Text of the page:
The Ministry of Education, Science and Technology says it has engaged extra gear to fast-track the ongoing delivery of desks, and teaching and learning materials in a bid to stem out an acute shortage in some schools across the country.
About K2.5 billion has been set aside for the production of desks for both primary and secondary schools for all the 34 education districts in Malawi.
A total of 32, 000 double seater desks will be distributed to all the primary schools, while 27, 000 single seater desks will go to the secondary section.
According to an official of the Ministry, 18, 000 primary school desks have already been shipped out to various delivery hubs across the country. For the secondary sector, about 16, 000 desks have been delivered.
Mobile chalk boards, science kits and tables, text books and teaching and learning materials for special needs education are also some of the items currently under delivery across the regions.
"We have, within the constraints of resources, remained on course on this exercise. We anticipate full delivery in the next one month," the official said.
This is in response to a growing challenge of desks, class space and teaching and learning materials, brought about by a surge in enrolment of learners over the years due to the introduction of free primary school education in 1994 and the compulsory Primary Education in 2013.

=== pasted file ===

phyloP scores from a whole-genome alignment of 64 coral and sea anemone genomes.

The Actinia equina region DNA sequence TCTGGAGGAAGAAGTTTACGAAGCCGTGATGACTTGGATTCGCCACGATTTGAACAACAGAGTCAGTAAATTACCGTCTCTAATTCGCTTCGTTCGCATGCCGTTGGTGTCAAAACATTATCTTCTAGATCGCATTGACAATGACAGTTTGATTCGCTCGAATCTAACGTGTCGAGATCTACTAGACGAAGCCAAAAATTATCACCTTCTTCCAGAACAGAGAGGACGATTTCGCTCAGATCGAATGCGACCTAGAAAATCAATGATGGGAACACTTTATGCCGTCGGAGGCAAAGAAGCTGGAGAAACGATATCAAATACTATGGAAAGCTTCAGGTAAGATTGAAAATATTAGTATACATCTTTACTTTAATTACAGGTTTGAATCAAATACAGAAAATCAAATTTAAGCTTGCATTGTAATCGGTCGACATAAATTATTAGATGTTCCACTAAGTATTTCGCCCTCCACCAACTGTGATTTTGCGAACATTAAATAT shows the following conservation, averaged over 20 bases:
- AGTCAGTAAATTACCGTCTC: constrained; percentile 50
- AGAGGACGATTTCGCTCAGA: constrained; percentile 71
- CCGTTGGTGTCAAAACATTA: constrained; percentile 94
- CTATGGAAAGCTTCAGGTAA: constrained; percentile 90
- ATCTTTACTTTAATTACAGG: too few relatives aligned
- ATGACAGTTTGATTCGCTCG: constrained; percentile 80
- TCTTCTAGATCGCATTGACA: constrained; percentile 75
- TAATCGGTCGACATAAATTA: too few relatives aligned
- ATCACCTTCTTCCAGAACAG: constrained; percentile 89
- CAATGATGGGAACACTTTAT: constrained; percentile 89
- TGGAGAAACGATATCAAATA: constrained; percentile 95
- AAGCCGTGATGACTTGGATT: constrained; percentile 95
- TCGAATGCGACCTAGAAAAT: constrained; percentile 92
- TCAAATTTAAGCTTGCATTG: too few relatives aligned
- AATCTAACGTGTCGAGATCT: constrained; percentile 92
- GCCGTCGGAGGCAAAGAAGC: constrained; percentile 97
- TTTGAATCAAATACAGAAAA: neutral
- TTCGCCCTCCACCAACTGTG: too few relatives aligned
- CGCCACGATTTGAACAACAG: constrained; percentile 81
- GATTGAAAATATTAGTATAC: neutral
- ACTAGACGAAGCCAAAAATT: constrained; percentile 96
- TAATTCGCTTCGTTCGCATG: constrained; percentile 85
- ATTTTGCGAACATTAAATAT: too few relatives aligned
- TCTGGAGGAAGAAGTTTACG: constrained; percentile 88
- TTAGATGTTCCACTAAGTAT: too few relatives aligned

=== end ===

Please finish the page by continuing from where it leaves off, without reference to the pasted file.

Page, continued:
Currently, the country has over 5, 700 primary schools across the country, with about 5 million learners in class. In 2017 alone, nearly 1 million pupils were enrolled in Standard One.
The gains that the country realized from implementing free primary school education have posed very huge challenges in that, the growth and expansion that occurred at that level surpassed available material resources, such as desks.
Although the schools are now managed by local authorities under decentralization, the Ministry has taken this step to help ease the burden, and also to ensure that learners are taking their classes in a conducive environment.
Minister of Education, Science and Technology, Bright Msaka, says resources that could be used to procure the needed furniture and other items are available at local authorities under initiatives such as the Local Development Fund, Constituency Development Fund and District Development Fund. Unfortunately, he says, this is not the case.
"Members of Parliament are fond of constructing school blocks, and they do this for visibility and popularity. However, they don't buy the desks," Msaka said.
This has left many of such structures operating as schools without the necessary furniture, subjecting learners and teachers to unfavourable learning conditions, and piling undue pressure on government to find lasting solutions to the emerging challenges.
And speaking during the presentation of the 2018/2019 budget plan in parliament on Friday, Finance Minister Goodall Gondwe said government has made procurement of desk one of the priority areas in the education sector.
"No pupil in this country will ever be without a desk," Gondwe said.
According to the Ministry, procurement of desks and chairs for learners is a continuous process as enrollment continues to swell. The Ministry also says there is need to continuously replace worn out pieces of furniture in the schools.